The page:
Former Washington County, Tenn. assistant DA accused of extortion, soliciting bribe

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GREENEVILLE, Tenn. (WJHL) — A former assistant district attorney is facing extortion and bribery charges, according to court documents filed in U.S. District Court in Greeneville.

A grand jury has indicted Erin Doughtery McArdle, a former assistant district attorney in Tennessee’s First Judicial District, and Tommy Tylee Henry on charges of conspiracy to commit extortion, extortion under color of official right, and solicitation of a bribe.

According to court documents, McArdle prosecuted criminal cases in Washington County Criminal Court and lived with Henry in Sullivan County.

The indictment accuses the duo of using McArdle’s then-position as a prosecutor to extort individuals being prosecuted in Washington County.

In one case, the indictment says McArdle and Henry accepted $50,000 from someone referred to as “victim 2” to get charges dropped against that person’s father back in 2015. Henry contacted “victim 2” and originally requested $40,000, which the victim paid after meeting with Henry in a parking lot in the Colonial Heights area of Kingsport, according to the indictment. Court records say he later demanded another $10,000 to get the charges dropped.

McArdle and Henry are also accused of attempting to extort money from someone involved in a drug task force investigation in exchange for resolving the investigation in that person’s favor.

According to personnel file documents obtained by News Channel 11 through a public records request, McArdle resigned from her position on April 3, 2020.

This comes just weeks after another assistant district attorney in the First District was also charged with bribery.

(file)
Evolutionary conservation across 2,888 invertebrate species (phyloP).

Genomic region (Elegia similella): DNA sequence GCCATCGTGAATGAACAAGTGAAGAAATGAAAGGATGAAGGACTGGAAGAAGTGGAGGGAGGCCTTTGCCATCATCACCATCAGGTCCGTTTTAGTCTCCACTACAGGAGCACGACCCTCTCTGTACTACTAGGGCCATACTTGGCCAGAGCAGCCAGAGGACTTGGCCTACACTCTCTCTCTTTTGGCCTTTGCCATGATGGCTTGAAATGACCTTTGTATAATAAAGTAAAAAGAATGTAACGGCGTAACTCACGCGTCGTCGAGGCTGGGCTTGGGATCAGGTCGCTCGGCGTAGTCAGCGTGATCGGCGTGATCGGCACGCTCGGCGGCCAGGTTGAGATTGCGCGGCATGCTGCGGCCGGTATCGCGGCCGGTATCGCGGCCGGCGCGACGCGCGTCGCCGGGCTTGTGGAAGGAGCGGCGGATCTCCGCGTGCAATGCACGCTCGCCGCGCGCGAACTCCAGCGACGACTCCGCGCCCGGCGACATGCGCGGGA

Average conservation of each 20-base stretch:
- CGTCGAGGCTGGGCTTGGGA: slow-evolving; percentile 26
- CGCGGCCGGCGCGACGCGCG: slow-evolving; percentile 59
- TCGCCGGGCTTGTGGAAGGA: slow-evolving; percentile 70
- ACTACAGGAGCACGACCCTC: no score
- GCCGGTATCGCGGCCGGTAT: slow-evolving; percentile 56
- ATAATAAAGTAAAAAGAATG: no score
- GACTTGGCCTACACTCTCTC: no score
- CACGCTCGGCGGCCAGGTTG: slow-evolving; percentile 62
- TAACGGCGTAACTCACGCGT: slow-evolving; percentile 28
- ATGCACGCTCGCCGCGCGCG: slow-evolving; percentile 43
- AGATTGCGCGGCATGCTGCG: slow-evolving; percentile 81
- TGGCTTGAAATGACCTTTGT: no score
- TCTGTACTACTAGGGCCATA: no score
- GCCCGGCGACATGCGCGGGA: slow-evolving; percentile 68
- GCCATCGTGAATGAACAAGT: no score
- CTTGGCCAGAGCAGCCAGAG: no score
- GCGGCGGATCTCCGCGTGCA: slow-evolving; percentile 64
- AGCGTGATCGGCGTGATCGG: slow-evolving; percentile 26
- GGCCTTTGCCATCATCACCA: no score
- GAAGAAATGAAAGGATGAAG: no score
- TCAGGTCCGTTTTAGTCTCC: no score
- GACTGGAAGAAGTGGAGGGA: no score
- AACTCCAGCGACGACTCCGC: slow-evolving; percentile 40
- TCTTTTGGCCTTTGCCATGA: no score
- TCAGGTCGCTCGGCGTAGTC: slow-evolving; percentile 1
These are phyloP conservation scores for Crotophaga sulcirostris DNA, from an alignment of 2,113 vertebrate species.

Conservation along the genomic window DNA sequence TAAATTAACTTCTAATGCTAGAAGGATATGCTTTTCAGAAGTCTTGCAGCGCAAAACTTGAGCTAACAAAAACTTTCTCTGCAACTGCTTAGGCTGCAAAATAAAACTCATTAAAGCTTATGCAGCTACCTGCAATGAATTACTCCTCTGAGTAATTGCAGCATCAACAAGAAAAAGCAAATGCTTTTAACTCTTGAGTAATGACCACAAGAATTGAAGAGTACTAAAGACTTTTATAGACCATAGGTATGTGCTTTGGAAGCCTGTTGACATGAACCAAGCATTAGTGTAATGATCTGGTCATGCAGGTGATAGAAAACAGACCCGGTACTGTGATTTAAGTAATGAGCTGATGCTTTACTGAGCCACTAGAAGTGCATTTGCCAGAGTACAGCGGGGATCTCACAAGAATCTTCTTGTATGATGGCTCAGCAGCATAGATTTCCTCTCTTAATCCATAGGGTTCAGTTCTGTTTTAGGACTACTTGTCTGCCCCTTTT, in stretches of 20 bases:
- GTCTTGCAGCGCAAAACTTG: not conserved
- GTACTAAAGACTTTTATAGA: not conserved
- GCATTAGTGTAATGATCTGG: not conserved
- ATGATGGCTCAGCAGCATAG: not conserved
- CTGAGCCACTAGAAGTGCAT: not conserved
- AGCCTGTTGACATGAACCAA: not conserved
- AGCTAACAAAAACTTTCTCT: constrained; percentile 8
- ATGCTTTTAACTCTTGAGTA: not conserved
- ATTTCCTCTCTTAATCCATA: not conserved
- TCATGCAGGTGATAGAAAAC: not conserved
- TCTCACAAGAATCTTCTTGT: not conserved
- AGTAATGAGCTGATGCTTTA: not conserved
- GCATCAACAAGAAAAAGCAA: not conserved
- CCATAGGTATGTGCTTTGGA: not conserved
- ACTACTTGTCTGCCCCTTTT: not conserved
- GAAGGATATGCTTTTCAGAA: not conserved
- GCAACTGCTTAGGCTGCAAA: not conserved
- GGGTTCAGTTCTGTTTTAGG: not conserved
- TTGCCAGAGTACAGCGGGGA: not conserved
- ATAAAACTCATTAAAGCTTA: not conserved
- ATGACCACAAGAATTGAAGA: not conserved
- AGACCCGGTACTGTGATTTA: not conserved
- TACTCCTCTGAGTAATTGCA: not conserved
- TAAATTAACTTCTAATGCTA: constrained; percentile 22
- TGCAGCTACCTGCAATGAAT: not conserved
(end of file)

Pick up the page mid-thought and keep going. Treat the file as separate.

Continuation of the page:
News Channel 11 reached out to Washington County District Attorney General Kenneth Baldwin for comment. He responded late Thursday by email, referring any comment to the US Attorney’s Office because the case involves a federal indictment.

The charges against McArdle are unlikely to affect the majority of convictions where she served as prosecutor, according to an attorney with the Second Judicial District who spoke with News Channel 11 on Thursday.

“It’s a sad day for everybody though. This is a ‘nobody wins situation,” said Assistant Public Defender Dustin Franklin.

Franklin said previous convictions with McArdle as prosecutor couldn’t easily be overturned.

“It would have to be a specific allegation of misconduct that affected that particular case,” said Franklin. “A general allegation of a prosecutor doing something wrong in one case really doesn’t affect any other conviction unless there’s evidence of misconduct in that conviction.”

 Franklin didn’t believe the indictment would affect a vast number of past cases.

“The federal government does a good job in their investigations, and so any accusations that they would make, they know those cases,” he said. “And if they had other ones they would probably present that.”

This is a developing story. Look for updates on WJHL.com.

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